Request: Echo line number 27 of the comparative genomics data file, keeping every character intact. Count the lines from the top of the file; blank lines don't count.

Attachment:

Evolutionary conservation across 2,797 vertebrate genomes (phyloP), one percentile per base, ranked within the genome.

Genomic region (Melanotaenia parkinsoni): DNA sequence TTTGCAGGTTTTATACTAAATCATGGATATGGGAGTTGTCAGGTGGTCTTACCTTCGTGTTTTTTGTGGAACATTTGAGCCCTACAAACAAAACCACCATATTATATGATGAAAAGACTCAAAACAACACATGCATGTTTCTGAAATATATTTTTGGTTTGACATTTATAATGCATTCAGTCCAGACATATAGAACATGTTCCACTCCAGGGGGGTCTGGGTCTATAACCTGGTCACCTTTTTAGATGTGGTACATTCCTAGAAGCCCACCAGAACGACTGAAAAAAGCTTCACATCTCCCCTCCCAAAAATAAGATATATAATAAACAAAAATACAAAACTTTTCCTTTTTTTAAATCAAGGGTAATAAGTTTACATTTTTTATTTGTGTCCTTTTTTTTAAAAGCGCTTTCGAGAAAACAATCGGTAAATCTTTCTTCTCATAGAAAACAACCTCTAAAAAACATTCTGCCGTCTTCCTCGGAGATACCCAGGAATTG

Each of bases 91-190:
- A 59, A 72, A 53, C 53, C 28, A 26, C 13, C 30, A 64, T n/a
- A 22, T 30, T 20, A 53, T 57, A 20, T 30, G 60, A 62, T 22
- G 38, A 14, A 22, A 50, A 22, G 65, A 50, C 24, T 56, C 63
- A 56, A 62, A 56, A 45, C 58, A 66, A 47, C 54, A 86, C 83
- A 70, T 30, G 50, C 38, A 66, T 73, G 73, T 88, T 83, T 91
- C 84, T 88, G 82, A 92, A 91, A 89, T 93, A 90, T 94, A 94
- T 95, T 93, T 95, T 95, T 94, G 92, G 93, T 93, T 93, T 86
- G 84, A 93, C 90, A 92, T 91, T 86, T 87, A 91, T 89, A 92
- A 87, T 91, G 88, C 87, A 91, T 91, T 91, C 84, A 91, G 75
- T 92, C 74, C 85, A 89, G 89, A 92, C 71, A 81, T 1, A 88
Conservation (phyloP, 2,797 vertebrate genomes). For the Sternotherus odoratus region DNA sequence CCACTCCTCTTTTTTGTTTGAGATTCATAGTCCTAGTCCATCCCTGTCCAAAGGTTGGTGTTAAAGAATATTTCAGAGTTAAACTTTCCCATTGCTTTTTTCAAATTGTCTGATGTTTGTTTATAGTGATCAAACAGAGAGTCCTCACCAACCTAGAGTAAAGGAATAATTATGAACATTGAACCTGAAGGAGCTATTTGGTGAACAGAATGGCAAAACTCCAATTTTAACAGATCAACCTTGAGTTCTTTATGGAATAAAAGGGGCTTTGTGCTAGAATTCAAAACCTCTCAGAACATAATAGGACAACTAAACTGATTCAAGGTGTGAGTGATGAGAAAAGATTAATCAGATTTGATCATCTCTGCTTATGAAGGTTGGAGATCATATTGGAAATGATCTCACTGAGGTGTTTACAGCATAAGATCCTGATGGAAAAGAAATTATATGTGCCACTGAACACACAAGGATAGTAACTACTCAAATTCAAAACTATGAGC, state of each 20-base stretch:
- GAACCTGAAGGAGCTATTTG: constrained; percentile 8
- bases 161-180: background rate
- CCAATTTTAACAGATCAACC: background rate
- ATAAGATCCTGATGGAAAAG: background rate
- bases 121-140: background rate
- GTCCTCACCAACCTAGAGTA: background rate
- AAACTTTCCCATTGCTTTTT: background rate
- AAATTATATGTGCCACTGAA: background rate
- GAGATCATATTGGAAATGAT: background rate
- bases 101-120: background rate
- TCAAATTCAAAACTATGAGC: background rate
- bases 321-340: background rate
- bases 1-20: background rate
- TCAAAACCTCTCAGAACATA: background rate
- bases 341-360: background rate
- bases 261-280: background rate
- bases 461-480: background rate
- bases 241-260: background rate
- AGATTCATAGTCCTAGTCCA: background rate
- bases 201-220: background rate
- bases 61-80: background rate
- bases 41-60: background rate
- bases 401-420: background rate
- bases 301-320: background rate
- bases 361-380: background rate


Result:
- bases 1-20: background rate